“A wild joy”: Finding meaning


Somewhere I read (Schopenhauer, I think) that boredom occurs when you feel time pass while doing fruitless activity. Unlike pain, which invades our sensations, forcing our response, boredom seeps in from contrasting our current action from a better alternative.

Existential boredom, then, is a sense that life more generally is not fulfilling. It might be “pleasurable” at a daily level, but when one steps away, it lacks something. Life–like a story–needs a certain cohesion, a “meaning” or significance.

Not everyone thinks like this, but to me, life, without its stories, feels boring and void. Zen philosophy tries to get around this. As one post by Brad Warner says, “Let’s face it. Zen is boring. You couldn’t find a duller, more tedious practice than Zazen.” But all that sitting in silence trying to think of nothing has a point. As Warner writes, “Buddhists pay attention to their lives. Ordinary folks figure they have better things to think about.” And from that attention, one realizes the beauty of the mundane.

Now and then, living in the moment, I have felt that beauty. And feeling it, I try to extend it, but fail. I get too caught up in stories, in needing to “write” a meaningful life narrative where I’m doing meaningful things. When I can’t find meaning, I get that existential boredom.

To escape, I find a daily rhythm and forget big questions, trying to numb myself to this feeling. Or, more often, I ponder big questions idly, forgetting their conclusions and the work they impose. And I as get older, I autopilot more.

From the game, Everyday the same dream.
From the game, Everyday the same dream.

But the other day, I was digging through a box of old writing, from elementary school to college, and found a card for my eighteenth birthday. Inside, it read, “Time passes quickly. Dreams you are not working toward right now are dreams that will never be attained. (Quite cliche, but true all the same). Soon you will be rummaging through an old, dusty box and you will come across this card. You will open it, smirk at all the corny jokes, then read this note again. All the while as this occurs you will be subconsciously or consciously relating to the passing of time.”

As cliche as it is, the card struck me–not only for its uncanny prediction but also its “wisdom,” a wisdom turned cliche because we haughty mortals need to hear and re-hear it constantly: Memento mori.

And so the upshot. I love writing scholarship and research. It’s a passion. Something about learning and uncovering new things. But I also love writing stories. I remember the first time I felt profoundly meaningful and happy: up at 2 in the morning, furiously typing a few days before tenth grade, I finished a 100-something page draft of a memoir about the final week of ninth grade, told in the style of a Hunter S. Thompson. Alone, in dim basement, on an old Compac computer, staring at the blinking of the cursor, I uncovered something. Trying to put that moment into words, I’ve been struggling, so for now, I have to use the words of Eugene O’Neil:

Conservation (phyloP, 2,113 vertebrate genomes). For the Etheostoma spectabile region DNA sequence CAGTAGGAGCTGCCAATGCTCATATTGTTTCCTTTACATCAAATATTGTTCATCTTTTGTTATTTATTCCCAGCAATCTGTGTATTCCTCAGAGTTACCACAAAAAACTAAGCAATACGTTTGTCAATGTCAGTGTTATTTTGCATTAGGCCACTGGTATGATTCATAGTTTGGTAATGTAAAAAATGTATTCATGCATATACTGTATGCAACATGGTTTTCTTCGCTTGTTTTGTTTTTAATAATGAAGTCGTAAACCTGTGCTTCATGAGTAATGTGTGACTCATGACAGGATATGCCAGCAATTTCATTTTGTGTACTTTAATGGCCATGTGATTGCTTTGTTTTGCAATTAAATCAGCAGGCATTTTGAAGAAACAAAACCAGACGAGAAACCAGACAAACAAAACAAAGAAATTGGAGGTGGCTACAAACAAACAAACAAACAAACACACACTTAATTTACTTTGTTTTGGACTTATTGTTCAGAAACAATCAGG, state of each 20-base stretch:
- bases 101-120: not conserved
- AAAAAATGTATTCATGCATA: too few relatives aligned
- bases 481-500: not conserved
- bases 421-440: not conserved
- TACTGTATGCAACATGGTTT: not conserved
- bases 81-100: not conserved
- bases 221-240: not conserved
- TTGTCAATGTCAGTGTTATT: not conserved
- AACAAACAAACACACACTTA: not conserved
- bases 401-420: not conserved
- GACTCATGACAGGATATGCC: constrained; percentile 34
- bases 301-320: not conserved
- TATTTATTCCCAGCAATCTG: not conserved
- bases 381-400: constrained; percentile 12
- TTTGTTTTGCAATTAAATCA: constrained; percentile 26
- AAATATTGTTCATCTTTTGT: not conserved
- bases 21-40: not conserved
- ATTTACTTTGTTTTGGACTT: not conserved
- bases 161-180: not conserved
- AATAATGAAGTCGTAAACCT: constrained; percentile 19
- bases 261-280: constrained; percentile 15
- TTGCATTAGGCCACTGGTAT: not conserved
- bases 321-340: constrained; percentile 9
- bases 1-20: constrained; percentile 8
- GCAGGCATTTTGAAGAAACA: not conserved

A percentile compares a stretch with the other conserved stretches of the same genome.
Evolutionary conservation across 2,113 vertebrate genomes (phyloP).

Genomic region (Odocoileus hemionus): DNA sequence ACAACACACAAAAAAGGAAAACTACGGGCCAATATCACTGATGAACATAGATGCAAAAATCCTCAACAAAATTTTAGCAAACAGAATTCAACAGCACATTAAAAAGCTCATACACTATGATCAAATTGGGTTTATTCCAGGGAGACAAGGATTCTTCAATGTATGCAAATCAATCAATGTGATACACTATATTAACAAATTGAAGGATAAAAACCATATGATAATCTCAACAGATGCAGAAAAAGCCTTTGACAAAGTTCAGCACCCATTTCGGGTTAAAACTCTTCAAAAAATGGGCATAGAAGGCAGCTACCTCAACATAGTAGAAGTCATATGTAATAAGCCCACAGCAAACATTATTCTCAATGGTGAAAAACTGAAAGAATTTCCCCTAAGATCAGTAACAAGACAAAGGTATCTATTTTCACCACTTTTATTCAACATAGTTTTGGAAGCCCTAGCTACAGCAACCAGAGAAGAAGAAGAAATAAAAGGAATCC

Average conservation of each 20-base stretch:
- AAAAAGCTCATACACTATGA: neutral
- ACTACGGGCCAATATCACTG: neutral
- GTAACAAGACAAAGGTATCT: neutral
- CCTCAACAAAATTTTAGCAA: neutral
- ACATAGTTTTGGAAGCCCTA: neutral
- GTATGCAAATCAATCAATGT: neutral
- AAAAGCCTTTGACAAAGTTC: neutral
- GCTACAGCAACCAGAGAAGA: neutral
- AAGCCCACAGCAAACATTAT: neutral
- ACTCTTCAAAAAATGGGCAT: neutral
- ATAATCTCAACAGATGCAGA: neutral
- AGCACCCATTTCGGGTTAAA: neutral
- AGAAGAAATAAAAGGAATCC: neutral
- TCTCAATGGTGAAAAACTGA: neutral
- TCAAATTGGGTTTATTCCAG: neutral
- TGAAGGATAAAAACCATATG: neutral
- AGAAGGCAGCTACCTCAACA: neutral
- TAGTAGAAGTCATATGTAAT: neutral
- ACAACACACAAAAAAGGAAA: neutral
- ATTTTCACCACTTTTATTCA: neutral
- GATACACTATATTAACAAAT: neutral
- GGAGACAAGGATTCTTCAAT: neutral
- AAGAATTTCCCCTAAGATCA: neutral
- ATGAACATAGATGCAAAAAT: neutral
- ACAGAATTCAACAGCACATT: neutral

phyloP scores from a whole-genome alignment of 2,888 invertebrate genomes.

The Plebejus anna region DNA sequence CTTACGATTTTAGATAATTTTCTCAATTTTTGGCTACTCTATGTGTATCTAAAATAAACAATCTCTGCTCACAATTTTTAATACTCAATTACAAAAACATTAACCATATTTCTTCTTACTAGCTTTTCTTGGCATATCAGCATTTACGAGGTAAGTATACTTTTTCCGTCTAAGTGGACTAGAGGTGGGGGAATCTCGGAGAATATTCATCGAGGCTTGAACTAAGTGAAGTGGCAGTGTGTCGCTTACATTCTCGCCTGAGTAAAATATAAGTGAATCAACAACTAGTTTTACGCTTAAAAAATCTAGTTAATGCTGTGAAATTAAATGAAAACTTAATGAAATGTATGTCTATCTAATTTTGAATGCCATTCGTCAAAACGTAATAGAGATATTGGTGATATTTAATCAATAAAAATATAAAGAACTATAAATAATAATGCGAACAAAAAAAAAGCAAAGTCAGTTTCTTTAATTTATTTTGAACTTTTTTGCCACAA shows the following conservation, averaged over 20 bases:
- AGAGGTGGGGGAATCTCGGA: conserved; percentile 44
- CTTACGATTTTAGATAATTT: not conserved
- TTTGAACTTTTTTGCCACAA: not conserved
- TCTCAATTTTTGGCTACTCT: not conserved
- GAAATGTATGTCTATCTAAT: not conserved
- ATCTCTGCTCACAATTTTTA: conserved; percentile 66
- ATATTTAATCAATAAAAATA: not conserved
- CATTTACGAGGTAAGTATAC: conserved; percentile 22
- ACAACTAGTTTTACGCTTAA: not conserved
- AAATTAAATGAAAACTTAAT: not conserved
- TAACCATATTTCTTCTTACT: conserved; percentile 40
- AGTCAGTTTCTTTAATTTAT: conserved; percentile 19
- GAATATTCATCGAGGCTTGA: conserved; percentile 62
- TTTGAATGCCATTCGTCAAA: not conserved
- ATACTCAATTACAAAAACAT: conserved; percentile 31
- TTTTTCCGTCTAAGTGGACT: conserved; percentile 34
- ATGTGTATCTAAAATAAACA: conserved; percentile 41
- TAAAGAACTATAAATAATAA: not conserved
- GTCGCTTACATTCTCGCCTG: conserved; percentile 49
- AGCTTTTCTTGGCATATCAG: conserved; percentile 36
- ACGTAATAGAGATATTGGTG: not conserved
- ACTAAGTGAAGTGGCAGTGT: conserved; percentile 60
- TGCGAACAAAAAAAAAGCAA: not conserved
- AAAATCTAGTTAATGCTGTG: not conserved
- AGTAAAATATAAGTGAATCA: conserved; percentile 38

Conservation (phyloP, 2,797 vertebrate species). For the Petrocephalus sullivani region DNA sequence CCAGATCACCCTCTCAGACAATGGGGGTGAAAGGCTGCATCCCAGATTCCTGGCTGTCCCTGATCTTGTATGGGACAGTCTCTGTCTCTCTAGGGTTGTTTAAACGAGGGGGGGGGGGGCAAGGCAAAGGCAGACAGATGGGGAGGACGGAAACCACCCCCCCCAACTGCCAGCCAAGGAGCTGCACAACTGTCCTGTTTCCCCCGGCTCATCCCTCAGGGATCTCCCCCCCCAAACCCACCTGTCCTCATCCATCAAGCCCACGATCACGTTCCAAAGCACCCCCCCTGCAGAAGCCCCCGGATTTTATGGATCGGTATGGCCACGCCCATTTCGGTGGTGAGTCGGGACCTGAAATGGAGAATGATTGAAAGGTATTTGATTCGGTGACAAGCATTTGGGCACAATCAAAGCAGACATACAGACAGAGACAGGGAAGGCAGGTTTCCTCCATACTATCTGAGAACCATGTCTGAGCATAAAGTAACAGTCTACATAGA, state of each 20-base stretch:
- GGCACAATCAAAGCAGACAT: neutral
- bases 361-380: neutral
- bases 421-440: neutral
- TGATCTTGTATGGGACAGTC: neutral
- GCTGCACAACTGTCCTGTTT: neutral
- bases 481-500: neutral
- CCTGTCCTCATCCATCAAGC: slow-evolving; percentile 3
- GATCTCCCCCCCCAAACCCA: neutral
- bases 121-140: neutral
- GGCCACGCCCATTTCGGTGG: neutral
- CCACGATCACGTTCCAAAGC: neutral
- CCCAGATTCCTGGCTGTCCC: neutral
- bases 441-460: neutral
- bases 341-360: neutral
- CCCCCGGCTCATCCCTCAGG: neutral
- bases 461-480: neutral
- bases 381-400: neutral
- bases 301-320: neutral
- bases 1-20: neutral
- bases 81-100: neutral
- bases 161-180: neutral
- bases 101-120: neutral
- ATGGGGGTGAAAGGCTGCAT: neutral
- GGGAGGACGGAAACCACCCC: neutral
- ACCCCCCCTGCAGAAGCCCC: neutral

“[F]or a second I lost myself, actually lost my life. I was set free! I dissolved into the sea, became white sails and flying spray – became beauty and rhythm, became moonlight and the ship and the high dim-starred sky. I belonged, without past or future, within peace and unity and a wild joy, within something greater than my own life, or the life of man, to Life itself! To God if you want to put it that way.”

Since then, I’ve had similar moments when finishing draft, a feeling that nothing else has ever given me: not falling in love, not climbing mountains, or getting into a PhD program with funding, buying a car, defending a thesis, getting a masters, seeing the Great Pyramids, or spending time with my family. These are all profound, beautiful things–for which I am both grateful and enriched–but something about writing hits deeper and cuts closer.

However, after my senior year of undergrad, I stopped writing stories. For about two years now, I’ve bumbled a few lines into drafts, then left them jagged and unfinished, unable to find the discipline, hope, or trust to keep going.

But earlier this week, something clicked: I need to write to fill the bruised, calloused void that has been building in my gut for the past few years. I need to feel and do the hard stuff that it takes to find that “wild joy.” So, I’m going to devote the rest of my summer, as much as I can, to working on a creative writing project. I have other work to do–a summer job, work on a magazine, and reading/writing for school–but I need to write. Even if it leads nowhere.

Hence, this post. I’m going to use this blog to help keep me on task. Being public, it gives me someone to answer to beyond my excuse-savvy self, even if that “someone” is simply the feeling of publicness. So, as Shia LaBeof might say, “Just Do It.”

4 thoughts on ““A wild joy”: Finding meaning

  1. Bahar

    Thank you , so that’s how i feel too.
    After the boredom everytime i just
    Get back to the need of having a meaning
    Still i’m 21 and have problem finding it
    Hope it works for you
    Thanks for sharing

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